Findings – The research identifies the competencies and capabilities that are core to the US military and NMOs for humanitarian assistance and disaster relief. By identifying such abilities the authors establish a vein of research for exploring the role of such organizations to facilitate greater understanding among academics, policy makers, and decision makers in public administration, public health, and international aid.
Originality/value – Existing literature in humanitarian logistics does not adequately address identification of those competencies and capabilities that are core to the military organizations and NMOs and are most needed during the operational life cycle of a humanitarian crisis. In addition to identifying them, the authors compare the core capabilities of the military and NMO.
This is a meta-study that re-evaluates factors that influence collaboration among humanitarian organizations during a disaster response.
Author: Mohammad Moshtari, Paulo Gonçalves
Keywords: Collaboration, Coordination, Humanitarian organization, Humanitarian operation, Disaster relief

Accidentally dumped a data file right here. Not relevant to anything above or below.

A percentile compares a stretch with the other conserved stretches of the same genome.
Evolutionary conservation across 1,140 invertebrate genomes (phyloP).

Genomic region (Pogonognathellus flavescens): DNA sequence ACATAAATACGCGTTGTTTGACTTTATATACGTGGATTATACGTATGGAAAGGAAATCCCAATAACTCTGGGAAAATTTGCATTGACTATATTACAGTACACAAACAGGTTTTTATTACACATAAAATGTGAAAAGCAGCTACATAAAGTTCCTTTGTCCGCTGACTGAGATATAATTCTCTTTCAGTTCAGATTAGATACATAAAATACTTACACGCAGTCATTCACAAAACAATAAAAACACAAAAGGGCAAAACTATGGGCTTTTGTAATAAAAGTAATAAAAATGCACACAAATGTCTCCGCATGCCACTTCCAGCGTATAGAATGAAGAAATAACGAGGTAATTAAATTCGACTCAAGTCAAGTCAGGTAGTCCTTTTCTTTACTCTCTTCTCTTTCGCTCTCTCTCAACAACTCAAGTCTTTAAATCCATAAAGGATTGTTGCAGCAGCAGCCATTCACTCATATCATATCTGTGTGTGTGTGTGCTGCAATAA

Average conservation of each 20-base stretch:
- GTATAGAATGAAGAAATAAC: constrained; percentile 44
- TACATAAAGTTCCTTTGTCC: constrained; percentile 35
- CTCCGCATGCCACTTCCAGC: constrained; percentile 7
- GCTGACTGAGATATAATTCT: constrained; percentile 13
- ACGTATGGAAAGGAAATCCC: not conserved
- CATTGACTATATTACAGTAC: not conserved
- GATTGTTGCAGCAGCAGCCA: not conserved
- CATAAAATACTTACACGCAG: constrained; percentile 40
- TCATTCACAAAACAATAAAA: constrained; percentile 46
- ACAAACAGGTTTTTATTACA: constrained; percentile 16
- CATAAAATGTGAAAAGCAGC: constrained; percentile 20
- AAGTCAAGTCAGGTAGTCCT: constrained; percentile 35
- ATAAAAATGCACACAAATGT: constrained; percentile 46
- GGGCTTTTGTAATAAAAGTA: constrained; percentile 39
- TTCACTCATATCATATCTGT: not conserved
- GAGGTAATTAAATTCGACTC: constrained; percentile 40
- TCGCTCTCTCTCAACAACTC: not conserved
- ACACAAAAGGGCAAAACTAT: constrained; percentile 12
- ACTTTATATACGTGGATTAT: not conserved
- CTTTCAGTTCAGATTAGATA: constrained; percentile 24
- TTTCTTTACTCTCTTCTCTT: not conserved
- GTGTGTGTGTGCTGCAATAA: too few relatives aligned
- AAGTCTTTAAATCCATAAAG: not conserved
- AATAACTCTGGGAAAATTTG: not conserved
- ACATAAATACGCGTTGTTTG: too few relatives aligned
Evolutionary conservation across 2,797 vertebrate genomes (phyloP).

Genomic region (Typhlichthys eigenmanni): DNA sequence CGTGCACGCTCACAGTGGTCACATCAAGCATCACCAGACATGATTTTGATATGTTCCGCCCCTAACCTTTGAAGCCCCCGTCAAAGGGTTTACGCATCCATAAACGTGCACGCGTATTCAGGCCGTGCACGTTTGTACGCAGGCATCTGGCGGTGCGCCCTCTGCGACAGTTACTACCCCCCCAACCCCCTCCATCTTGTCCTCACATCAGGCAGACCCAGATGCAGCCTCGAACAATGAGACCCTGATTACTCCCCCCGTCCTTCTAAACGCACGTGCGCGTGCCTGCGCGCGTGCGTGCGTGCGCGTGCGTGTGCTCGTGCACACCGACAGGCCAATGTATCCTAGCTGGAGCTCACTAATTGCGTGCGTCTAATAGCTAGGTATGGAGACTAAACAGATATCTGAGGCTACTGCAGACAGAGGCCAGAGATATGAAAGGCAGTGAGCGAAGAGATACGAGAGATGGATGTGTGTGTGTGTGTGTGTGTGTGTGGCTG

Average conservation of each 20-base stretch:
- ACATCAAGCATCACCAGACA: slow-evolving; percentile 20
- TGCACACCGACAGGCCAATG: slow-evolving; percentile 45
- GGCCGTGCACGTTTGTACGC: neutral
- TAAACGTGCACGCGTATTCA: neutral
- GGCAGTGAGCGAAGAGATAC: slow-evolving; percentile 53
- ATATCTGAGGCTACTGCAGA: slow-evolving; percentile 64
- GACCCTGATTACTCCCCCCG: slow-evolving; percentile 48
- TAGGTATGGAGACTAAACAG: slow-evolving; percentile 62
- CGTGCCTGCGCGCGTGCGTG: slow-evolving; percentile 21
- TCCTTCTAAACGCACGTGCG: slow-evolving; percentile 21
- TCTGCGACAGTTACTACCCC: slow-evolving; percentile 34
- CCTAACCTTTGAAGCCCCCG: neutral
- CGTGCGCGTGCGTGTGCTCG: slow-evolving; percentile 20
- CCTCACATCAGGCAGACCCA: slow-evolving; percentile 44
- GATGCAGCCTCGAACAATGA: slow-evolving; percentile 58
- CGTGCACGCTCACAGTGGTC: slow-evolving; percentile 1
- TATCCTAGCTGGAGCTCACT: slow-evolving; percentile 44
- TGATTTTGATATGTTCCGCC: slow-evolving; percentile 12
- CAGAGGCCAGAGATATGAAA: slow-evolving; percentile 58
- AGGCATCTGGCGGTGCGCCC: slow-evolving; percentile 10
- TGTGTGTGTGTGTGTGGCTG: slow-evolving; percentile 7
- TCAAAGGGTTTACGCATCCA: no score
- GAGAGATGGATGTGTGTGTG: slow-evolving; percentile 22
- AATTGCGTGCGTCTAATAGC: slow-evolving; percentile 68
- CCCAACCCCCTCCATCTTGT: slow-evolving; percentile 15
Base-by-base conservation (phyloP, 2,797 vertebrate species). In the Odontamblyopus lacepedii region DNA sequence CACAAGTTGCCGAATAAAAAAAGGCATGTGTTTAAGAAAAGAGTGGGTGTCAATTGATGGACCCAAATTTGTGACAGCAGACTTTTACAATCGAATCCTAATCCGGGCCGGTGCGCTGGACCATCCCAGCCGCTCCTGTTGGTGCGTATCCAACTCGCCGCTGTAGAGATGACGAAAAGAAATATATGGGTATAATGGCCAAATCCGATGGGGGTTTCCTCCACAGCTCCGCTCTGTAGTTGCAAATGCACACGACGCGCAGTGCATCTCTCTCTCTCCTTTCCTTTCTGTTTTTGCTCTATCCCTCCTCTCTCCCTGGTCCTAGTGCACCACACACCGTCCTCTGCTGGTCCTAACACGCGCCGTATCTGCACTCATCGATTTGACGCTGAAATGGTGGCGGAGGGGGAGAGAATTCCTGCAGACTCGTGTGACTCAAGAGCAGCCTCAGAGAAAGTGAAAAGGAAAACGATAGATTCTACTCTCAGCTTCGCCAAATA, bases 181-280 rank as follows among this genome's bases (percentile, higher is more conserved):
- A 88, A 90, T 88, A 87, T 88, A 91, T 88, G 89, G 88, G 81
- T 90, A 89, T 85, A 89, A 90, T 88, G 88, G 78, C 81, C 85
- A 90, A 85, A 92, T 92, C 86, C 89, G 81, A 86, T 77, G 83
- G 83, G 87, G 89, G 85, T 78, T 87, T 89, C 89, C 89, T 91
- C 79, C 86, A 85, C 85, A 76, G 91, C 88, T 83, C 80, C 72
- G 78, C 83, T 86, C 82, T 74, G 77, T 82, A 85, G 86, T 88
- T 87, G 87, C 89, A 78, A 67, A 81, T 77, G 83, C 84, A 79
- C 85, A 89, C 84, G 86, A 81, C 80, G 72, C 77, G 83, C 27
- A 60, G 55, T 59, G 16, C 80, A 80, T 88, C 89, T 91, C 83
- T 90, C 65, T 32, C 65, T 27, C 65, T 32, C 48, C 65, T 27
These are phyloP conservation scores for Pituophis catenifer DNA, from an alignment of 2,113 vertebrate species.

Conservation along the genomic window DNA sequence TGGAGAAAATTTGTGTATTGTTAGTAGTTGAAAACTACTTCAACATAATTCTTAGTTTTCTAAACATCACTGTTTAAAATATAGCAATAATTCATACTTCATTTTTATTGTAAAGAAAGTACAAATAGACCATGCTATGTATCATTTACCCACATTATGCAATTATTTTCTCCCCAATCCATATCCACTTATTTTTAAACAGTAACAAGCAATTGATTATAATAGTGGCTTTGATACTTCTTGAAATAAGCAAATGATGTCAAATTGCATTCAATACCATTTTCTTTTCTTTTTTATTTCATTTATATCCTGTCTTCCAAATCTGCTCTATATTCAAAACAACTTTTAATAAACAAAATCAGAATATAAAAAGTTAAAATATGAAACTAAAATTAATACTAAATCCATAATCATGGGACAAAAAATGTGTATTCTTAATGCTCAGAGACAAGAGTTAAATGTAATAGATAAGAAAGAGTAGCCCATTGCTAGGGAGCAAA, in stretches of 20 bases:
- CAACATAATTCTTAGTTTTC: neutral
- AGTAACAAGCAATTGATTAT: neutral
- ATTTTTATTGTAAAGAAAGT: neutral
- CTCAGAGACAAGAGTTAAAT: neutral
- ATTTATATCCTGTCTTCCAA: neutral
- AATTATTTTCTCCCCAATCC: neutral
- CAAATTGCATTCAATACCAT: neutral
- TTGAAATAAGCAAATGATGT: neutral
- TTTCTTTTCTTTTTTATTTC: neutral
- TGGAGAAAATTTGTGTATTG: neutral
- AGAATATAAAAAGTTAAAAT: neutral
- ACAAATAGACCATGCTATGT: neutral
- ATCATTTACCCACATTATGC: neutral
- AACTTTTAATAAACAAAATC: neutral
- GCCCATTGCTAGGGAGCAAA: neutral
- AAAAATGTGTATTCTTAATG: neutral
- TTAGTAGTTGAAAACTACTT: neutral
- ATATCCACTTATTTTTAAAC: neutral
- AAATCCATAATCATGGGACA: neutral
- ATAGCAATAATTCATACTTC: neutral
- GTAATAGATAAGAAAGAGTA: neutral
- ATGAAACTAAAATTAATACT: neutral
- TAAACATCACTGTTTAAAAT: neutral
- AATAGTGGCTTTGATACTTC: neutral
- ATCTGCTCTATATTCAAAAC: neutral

Factors Influencing Inter-Organizational Collaboration within a Disaster Relief Context
Despite the need for inter-organizational collaboration within a humanitarian setting in recent years, there are a considerable number of challenges to efficient collaboration among humanitarian organizations (HOs) operating after natural disasters. Up to this point, scholars have explored the inhibitors and drivers of collaboration in a number of papers and reports that have primarily served to provide a list of factors that influence collaboration within a disaster relief context.
Since each list is partial or limited, we conducted this meta-study to advance and frame knowledge on collaboration among HOs, to trace the gap of the literature and to initiate further studies on this topic. Our systematic literature review proposes a categorization of the factors influencing collaboration among HOs.
It contains three clusters of factors: (1) contextual factors; (2) inter-organizational factors; and (3) inner-organizational factors. In the last section, we elaborate on opportunities for future research on collaboration among HOs.
The full text of paper is accessible via this link: http://rdcu.be/nlGo